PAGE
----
My recovery from postnatal depression

How do you know if you have postnatal depression and what can you do? Journalist and mum-of-two Marianne Bradley shares her story.

From the outside everything appeared fine. Marianne, 34, had a toddler, a good job and a loving partner, but after she gave birth to her second baby, her world began to unravel. She tells her story here.

At six weeks Cedric slept through the night, ate well and was absolutely gorgeous. He was the dream baby and I was totally in love with him, but for some reason I felt overwhelmingly sad.

From the outside everything looked fine – we were a fully functioning family. I’d smile and nod and say the right things, but inside I felt as if I was in a bubble.

When Cedric was three months old we went to the UK for my brother’s wedding. I remember lying in bed one morning with my partner Paul. I should have felt safe and cosy, but instead I lay there convinced I was going to die. I even went to see a doctor and asked her to check me out – she assured me I was fit and healthy, but I couldn’t shake the sense of dread in the pit of my stomach.
Then at my brother’s wedding, I gave a reading. It was supposed to be a lighthearted reference to love, but I got to the end and started to sob. My four-year-old daughter, Beatrix, walked out of her seat towards me, and in front of all the guests said: “Don’t worry Mum, everything’s going to be okay.” I think that was the cue for everyone to start crying!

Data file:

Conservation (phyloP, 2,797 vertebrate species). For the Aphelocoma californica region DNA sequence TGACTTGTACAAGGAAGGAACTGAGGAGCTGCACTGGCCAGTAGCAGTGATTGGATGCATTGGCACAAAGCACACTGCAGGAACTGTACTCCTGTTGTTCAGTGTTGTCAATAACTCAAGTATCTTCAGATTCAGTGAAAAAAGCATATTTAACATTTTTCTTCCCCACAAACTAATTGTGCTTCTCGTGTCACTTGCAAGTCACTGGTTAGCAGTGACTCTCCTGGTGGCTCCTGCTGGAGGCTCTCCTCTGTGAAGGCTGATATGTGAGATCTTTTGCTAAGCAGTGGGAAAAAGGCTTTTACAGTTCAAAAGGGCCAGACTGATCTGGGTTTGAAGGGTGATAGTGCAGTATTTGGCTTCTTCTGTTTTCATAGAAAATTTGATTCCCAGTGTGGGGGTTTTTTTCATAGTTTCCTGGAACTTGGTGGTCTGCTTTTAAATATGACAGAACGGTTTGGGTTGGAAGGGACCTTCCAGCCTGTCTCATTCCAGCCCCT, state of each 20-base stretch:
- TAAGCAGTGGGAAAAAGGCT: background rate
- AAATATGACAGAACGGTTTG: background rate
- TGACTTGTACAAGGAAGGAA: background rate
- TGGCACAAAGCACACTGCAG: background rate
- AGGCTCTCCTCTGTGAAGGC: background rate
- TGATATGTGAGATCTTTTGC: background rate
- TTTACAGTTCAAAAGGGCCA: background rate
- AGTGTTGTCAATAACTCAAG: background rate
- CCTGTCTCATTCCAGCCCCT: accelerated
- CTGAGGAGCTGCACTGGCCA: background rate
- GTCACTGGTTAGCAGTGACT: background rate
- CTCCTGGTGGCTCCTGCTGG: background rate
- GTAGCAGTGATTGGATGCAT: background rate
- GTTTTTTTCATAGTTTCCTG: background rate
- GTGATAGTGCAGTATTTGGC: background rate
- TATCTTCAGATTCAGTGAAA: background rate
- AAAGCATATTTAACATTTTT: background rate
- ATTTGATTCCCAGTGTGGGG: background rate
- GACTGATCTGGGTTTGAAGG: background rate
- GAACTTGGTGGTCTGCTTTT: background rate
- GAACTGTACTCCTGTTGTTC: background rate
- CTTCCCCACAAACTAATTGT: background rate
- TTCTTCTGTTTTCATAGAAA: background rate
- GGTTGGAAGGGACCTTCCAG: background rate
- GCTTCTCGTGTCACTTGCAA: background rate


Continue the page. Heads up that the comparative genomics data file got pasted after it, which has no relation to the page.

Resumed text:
"From the outside everything looked fine ... but inside I felt as if I was in a bubble."

Diagnosis relief and rehab

When I returned to Melbourne I went to see my GP, who referred me to a psychologist. I felt relieved when I had the official diagnosis of postnatal depression. But while medication can help some people, I didn't want to take it – I wanted to see if I could rehab myself back to health.
Mum and daughter with dog

My psychologist talked me through the principles of cognitive behavioural therapy (CBT). I knew regular exercise would help, so I went for a daily run. A friend, who is a personal trainer, put me on a healthy eating regime, and thankfully Paul is incredibly supportive and encouraged me to take time out. I also got out every day and walked our two Labradors – and I stopped being harsh on myself. 

I got worse before I got better. At times I just couldn’t imagine ever feeling happy again, but I’d just repeat a mantra to myself – ‘One day you will feel happy again’ – and gradually I’d be aware of a chink of happiness. It was like being in a dark room, which gradually became lighter.

Tools to cope

At first I saw my psychologist once a week, then once a fortnight, and eventually once a month until on the final session it was a bit like catching up with a friend.

Beatrix is now seven and Cedric is three and, although I’m better, I still have days when I feel down. But now I have the tools – I know to pop my brain on the mental equivalent of a footrest and take a load off. I do exercises that help relax my mind, and it helps me get back on track so I can start tackling life again.

And when my friends have babies, I make a point of asking them how they really are and offering help whenever I can.

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